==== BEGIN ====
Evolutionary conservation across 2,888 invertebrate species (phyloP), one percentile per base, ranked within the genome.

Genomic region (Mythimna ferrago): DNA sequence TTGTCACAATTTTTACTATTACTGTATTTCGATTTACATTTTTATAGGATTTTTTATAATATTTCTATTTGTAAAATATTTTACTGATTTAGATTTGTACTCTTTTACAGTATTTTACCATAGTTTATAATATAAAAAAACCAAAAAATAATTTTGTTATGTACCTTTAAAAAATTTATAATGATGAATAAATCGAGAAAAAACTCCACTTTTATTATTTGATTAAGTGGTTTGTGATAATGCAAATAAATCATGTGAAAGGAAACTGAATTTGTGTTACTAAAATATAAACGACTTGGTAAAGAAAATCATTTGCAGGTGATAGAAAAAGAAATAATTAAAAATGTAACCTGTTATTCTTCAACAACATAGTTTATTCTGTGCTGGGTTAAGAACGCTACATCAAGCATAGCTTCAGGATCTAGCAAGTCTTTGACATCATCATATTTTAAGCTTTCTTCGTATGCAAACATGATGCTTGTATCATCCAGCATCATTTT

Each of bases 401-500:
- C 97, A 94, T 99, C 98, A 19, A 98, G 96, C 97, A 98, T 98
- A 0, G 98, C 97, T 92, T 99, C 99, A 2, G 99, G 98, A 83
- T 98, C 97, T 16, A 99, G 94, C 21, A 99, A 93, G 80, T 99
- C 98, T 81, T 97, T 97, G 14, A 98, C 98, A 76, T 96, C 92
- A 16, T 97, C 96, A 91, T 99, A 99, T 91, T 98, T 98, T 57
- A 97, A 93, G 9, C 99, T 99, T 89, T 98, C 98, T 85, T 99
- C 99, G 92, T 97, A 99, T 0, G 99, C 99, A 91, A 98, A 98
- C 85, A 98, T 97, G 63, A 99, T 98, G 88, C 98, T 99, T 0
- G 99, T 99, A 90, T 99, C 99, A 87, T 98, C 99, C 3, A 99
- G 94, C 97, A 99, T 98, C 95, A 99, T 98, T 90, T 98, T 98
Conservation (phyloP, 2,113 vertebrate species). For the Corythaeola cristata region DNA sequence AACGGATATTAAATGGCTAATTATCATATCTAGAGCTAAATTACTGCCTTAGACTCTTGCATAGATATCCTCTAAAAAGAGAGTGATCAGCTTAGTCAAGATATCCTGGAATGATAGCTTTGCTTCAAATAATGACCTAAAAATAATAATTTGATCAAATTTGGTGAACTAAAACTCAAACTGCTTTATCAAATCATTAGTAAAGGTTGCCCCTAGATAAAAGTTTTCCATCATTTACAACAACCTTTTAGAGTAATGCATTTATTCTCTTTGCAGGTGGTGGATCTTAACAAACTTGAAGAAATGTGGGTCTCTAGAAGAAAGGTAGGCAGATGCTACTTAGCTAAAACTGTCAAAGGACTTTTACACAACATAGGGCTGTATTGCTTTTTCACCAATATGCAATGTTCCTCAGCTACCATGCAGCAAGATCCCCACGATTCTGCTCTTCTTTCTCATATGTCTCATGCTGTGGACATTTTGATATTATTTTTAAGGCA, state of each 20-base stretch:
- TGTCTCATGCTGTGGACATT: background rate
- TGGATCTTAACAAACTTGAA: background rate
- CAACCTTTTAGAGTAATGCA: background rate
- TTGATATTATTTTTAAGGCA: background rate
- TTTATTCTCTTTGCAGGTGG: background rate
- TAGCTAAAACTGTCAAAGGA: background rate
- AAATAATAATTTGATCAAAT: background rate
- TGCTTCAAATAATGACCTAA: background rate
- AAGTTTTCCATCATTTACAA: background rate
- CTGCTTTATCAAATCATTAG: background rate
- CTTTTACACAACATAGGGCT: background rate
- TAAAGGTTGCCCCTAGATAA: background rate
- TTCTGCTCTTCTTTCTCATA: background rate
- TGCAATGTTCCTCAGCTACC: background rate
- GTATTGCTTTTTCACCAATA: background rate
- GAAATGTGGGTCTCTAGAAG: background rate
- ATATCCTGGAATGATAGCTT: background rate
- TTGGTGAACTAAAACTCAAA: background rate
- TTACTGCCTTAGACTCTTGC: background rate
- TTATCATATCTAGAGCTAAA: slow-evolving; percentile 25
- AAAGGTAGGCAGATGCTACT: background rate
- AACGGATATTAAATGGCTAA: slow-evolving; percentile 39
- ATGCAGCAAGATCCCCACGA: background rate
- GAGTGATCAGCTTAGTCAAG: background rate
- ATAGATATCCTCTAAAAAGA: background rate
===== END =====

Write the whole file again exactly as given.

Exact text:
Evolutionary conservation across 2,888 invertebrate species (phyloP), one percentile per base, ranked within the genome.

Genomic region (Mythimna ferrago): DNA sequence TTGTCACAATTTTTACTATTACTGTATTTCGATTTACATTTTTATAGGATTTTTTATAATATTTCTATTTGTAAAATATTTTACTGATTTAGATTTGTACTCTTTTACAGTATTTTACCATAGTTTATAATATAAAAAAACCAAAAAATAATTTTGTTATGTACCTTTAAAAAATTTATAATGATGAATAAATCGAGAAAAAACTCCACTTTTATTATTTGATTAAGTGGTTTGTGATAATGCAAATAAATCATGTGAAAGGAAACTGAATTTGTGTTACTAAAATATAAACGACTTGGTAAAGAAAATCATTTGCAGGTGATAGAAAAAGAAATAATTAAAAATGTAACCTGTTATTCTTCAACAACATAGTTTATTCTGTGCTGGGTTAAGAACGCTACATCAAGCATAGCTTCAGGATCTAGCAAGTCTTTGACATCATCATATTTTAAGCTTTCTTCGTATGCAAACATGATGCTTGTATCATCCAGCATCATTTT

Each of bases 401-500:
- C 97, A 94, T 99, C 98, A 19, A 98, G 96, C 97, A 98, T 98
- A 0, G 98, C 97, T 92, T 99, C 99, A 2, G 99, G 98, A 83
- T 98, C 97, T 16, A 99, G 94, C 21, A 99, A 93, G 80, T 99
- C 98, T 81, T 97, T 97, G 14, A 98, C 98, A 76, T 96, C 92
- A 16, T 97, C 96, A 91, T 99, A 99, T 91, T 98, T 98, T 57
- A 97, A 93, G 9, C 99, T 99, T 89, T 98, C 98, T 85, T 99
- C 99, G 92, T 97, A 99, T 0, G 99, C 99, A 91, A 98, A 98
- C 85, A 98, T 97, G 63, A 99, T 98, G 88, C 98, T 99, T 0
- G 99, T 99, A 90, T 99, C 99, A 87, T 98, C 99, C 3, A 99
- G 94, C 97, A 99, T 98, C 95, A 99, T 98, T 90, T 98, T 98
Conservation (phyloP, 2,113 vertebrate species). For the Corythaeola cristata region DNA sequence AACGGATATTAAATGGCTAATTATCATATCTAGAGCTAAATTACTGCCTTAGACTCTTGCATAGATATCCTCTAAAAAGAGAGTGATCAGCTTAGTCAAGATATCCTGGAATGATAGCTTTGCTTCAAATAATGACCTAAAAATAATAATTTGATCAAATTTGGTGAACTAAAACTCAAACTGCTTTATCAAATCATTAGTAAAGGTTGCCCCTAGATAAAAGTTTTCCATCATTTACAACAACCTTTTAGAGTAATGCATTTATTCTCTTTGCAGGTGGTGGATCTTAACAAACTTGAAGAAATGTGGGTCTCTAGAAGAAAGGTAGGCAGATGCTACTTAGCTAAAACTGTCAAAGGACTTTTACACAACATAGGGCTGTATTGCTTTTTCACCAATATGCAATGTTCCTCAGCTACCATGCAGCAAGATCCCCACGATTCTGCTCTTCTTTCTCATATGTCTCATGCTGTGGACATTTTGATATTATTTTTAAGGCA, state of each 20-base stretch:
- TGTCTCATGCTGTGGACATT: background rate
- TGGATCTTAACAAACTTGAA: background rate
- CAACCTTTTAGAGTAATGCA: background rate
- TTGATATTATTTTTAAGGCA: background rate
- TTTATTCTCTTTGCAGGTGG: background rate
- TAGCTAAAACTGTCAAAGGA: background rate
- AAATAATAATTTGATCAAAT: background rate
- TGCTTCAAATAATGACCTAA: background rate
- AAGTTTTCCATCATTTACAA: background rate
- CTGCTTTATCAAATCATTAG: background rate
- CTTTTACACAACATAGGGCT: background rate
- TAAAGGTTGCCCCTAGATAA: background rate
- TTCTGCTCTTCTTTCTCATA: background rate
- TGCAATGTTCCTCAGCTACC: background rate
- GTATTGCTTTTTCACCAATA: background rate
- GAAATGTGGGTCTCTAGAAG: background rate
- ATATCCTGGAATGATAGCTT: background rate
- TTGGTGAACTAAAACTCAAA: background rate
- TTACTGCCTTAGACTCTTGC: background rate
- TTATCATATCTAGAGCTAAA: slow-evolving; percentile 25
- AAAGGTAGGCAGATGCTACT: background rate
- AACGGATATTAAATGGCTAA: slow-evolving; percentile 39
- ATGCAGCAAGATCCCCACGA: background rate
- GAGTGATCAGCTTAGTCAAG: background rate
- ATAGATATCCTCTAAAAAGA: background rate